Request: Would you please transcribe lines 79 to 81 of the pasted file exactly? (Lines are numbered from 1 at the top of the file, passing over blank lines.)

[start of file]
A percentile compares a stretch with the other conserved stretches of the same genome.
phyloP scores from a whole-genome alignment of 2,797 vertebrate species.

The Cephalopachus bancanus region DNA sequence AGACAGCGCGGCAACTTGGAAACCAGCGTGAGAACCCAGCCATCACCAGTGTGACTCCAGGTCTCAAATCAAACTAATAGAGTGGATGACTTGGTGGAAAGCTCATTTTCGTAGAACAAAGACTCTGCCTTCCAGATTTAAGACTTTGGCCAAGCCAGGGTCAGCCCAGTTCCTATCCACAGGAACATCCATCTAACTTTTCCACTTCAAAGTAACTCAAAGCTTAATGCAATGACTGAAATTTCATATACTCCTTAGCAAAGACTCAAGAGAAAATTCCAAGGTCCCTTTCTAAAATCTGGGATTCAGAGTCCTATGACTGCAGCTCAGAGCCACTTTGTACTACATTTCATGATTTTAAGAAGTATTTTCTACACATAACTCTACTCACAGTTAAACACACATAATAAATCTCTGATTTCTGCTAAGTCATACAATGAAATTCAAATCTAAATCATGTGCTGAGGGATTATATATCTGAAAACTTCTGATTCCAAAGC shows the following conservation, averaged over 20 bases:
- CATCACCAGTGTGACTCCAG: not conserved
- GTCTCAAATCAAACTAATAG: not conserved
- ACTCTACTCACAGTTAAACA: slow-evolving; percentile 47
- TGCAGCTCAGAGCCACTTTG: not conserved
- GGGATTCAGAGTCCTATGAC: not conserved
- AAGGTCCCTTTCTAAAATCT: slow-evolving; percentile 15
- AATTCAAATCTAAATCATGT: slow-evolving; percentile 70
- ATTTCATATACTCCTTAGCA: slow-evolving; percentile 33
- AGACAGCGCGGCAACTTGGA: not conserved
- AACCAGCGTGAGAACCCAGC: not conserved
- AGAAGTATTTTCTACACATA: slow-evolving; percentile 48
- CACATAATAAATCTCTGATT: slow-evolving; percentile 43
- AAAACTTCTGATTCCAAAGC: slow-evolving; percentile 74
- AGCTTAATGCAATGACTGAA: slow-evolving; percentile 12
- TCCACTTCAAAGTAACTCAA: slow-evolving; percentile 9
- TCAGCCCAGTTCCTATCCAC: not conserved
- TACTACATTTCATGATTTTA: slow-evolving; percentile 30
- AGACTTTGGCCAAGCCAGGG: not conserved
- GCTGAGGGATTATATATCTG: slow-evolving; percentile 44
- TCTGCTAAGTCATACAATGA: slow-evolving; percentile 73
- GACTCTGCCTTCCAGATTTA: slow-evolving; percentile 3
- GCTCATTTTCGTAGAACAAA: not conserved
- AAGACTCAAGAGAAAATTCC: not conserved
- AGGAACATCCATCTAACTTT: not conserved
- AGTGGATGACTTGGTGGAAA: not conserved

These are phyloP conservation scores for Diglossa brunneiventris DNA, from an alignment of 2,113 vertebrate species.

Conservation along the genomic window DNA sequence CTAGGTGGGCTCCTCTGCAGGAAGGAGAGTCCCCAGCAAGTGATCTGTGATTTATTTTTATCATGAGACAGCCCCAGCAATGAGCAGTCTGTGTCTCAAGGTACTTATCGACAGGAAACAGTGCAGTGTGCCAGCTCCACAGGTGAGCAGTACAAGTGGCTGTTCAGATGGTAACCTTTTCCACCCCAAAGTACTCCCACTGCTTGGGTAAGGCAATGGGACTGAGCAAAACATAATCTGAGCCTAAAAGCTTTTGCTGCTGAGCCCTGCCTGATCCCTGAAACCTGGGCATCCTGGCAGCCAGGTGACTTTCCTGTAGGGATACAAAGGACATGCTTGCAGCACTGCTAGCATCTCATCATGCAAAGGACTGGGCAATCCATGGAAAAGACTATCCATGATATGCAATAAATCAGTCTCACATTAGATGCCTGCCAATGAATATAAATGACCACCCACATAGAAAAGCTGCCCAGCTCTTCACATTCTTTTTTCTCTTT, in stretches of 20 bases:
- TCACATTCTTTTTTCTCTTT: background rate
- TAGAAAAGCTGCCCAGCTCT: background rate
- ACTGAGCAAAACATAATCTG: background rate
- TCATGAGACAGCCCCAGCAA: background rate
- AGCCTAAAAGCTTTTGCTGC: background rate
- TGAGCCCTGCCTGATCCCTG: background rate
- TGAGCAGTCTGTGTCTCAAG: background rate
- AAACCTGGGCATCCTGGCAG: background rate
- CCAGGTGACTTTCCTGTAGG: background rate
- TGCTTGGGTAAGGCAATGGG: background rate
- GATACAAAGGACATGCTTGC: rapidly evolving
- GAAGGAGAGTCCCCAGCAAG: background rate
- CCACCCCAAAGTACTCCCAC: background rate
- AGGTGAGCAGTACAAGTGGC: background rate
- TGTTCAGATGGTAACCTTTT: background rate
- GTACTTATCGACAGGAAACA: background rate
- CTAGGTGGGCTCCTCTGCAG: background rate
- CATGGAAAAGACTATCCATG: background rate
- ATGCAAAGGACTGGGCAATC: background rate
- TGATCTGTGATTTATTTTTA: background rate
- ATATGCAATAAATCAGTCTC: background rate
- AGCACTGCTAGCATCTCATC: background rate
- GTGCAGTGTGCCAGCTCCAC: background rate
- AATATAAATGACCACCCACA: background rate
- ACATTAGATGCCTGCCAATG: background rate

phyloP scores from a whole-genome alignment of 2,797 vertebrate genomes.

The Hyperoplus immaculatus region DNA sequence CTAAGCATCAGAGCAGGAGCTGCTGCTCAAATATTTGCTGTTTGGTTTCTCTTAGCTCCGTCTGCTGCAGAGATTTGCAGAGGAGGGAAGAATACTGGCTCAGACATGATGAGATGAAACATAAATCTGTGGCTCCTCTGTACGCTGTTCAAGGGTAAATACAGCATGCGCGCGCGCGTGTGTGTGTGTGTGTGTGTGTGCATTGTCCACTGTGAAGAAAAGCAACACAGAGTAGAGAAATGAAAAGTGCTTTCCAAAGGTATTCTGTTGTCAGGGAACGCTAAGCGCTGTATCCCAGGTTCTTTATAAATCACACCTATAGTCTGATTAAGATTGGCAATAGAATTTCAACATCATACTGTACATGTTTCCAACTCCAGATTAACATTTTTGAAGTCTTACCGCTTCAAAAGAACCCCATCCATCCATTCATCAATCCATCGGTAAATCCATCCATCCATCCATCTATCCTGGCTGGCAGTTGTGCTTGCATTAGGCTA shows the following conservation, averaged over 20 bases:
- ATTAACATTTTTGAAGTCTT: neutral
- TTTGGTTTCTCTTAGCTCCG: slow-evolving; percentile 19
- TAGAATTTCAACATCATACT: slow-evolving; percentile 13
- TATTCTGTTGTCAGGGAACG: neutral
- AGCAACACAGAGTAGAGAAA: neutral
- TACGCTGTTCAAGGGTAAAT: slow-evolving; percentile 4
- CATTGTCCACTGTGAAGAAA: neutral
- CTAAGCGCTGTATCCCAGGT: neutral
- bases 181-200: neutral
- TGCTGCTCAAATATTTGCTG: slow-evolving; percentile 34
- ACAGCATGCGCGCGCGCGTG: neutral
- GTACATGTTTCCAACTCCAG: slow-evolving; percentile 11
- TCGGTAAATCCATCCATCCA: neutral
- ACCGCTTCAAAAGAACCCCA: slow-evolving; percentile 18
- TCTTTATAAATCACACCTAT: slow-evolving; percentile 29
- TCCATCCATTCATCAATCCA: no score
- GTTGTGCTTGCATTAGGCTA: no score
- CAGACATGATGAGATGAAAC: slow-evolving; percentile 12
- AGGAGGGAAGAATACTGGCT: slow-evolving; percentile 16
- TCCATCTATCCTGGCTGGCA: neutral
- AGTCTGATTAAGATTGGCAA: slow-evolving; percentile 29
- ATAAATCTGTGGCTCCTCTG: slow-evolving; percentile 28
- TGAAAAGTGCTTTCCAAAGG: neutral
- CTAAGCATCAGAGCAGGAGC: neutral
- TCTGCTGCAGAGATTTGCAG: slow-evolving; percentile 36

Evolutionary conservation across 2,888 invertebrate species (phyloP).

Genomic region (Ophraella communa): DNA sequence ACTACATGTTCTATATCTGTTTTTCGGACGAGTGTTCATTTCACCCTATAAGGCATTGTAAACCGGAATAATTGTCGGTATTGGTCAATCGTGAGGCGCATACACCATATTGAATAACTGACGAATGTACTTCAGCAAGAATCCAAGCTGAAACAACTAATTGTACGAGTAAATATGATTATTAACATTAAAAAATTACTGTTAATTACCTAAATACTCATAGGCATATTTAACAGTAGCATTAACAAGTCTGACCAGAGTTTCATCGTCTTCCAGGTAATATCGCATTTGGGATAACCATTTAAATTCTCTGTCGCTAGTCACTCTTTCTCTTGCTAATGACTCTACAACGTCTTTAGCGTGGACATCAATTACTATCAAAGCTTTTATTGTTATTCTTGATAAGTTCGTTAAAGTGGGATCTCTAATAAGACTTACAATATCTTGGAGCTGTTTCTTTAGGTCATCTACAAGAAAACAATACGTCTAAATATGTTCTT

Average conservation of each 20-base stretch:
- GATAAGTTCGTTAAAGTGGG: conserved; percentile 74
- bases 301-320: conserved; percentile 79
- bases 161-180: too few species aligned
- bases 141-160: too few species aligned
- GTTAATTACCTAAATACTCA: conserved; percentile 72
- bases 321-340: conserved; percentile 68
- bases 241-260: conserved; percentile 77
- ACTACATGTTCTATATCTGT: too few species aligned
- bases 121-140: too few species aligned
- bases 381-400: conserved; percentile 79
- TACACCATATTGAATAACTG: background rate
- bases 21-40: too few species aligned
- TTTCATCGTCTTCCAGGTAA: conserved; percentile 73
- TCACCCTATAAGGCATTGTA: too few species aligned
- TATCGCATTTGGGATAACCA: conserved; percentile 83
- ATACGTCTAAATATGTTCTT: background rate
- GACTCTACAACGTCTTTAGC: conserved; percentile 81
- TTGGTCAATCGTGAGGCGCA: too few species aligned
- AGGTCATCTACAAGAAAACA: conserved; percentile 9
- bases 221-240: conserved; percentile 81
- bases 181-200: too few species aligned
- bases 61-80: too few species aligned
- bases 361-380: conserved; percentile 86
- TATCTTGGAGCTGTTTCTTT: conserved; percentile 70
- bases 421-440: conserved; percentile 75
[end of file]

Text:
- ATAAATCTGTGGCTCCTCTG: slow-evolving; percentile 28
- TGAAAAGTGCTTTCCAAAGG: neutral
- CTAAGCATCAGAGCAGGAGC: neutral